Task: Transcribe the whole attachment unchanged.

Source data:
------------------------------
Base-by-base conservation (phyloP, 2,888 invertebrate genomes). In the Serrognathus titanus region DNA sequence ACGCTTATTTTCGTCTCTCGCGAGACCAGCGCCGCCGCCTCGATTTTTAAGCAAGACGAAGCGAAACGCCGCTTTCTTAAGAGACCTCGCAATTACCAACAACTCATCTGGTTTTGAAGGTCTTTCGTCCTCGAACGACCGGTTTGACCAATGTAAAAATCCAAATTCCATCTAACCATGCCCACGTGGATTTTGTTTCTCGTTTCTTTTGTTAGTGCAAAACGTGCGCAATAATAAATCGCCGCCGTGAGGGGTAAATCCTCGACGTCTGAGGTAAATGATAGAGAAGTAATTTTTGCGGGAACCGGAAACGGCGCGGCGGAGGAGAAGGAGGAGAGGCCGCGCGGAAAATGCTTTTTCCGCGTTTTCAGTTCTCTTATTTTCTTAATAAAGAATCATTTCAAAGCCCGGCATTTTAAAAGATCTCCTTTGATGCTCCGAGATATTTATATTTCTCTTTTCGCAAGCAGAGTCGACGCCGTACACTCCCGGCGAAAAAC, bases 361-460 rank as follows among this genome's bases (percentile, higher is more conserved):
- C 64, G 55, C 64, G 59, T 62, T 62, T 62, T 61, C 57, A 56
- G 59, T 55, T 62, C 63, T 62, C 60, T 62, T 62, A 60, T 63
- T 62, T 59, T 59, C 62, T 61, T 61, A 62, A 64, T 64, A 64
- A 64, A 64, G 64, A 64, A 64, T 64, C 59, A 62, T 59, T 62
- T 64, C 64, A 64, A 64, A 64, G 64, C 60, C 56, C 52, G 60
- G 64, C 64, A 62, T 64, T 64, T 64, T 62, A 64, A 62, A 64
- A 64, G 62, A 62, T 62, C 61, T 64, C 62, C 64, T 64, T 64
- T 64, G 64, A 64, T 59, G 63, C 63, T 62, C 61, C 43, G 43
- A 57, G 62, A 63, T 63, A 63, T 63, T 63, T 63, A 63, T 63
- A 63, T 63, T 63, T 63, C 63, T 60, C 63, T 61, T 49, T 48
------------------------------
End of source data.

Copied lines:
Base-by-base conservation (phyloP, 2,888 invertebrate genomes). In the Serrognathus titanus region DNA sequence ACGCTTATTTTCGTCTCTCGCGAGACCAGCGCCGCCGCCTCGATTTTTAAGCAAGACGAAGCGAAACGCCGCTTTCTTAAGAGACCTCGCAATTACCAACAACTCATCTGGTTTTGAAGGTCTTTCGTCCTCGAACGACCGGTTTGACCAATGTAAAAATCCAAATTCCATCTAACCATGCCCACGTGGATTTTGTTTCTCGTTTCTTTTGTTAGTGCAAAACGTGCGCAATAATAAATCGCCGCCGTGAGGGGTAAATCCTCGACGTCTGAGGTAAATGATAGAGAAGTAATTTTTGCGGGAACCGGAAACGGCGCGGCGGAGGAGAAGGAGGAGAGGCCGCGCGGAAAATGCTTTTTCCGCGTTTTCAGTTCTCTTATTTTCTTAATAAAGAATCATTTCAAAGCCCGGCATTTTAAAAGATCTCCTTTGATGCTCCGAGATATTTATATTTCTCTTTTCGCAAGCAGAGTCGACGCCGTACACTCCCGGCGAAAAAC, bases 361-460 rank as follows among this genome's bases (percentile, higher is more conserved):
- C 64, G 55, C 64, G 59, T 62, T 62, T 62, T 61, C 57, A 56
- G 59, T 55, T 62, C 63, T 62, C 60, T 62, T 62, A 60, T 63
- T 62, T 59, T 59, C 62, T 61, T 61, A 62, A 64, T 64, A 64
- A 64, A 64, G 64, A 64, A 64, T 64, C 59, A 62, T 59, T 62
- T 64, C 64, A 64, A 64, A 64, G 64, C 60, C 56, C 52, G 60
- G 64, C 64, A 62, T 64, T 64, T 64, T 62, A 64, A 62, A 64
- A 64, G 62, A 62, T 62, C 61, T 64, C 62, C 64, T 64, T 64
- T 64, G 64, A 64, T 59, G 63, C 63, T 62, C 61, C 43, G 43
- A 57, G 62, A 63, T 63, A 63, T 63, T 63, T 63, A 63, T 63
- A 63, T 63, T 63, T 63, C 63, T 60, C 63, T 61, T 49, T 48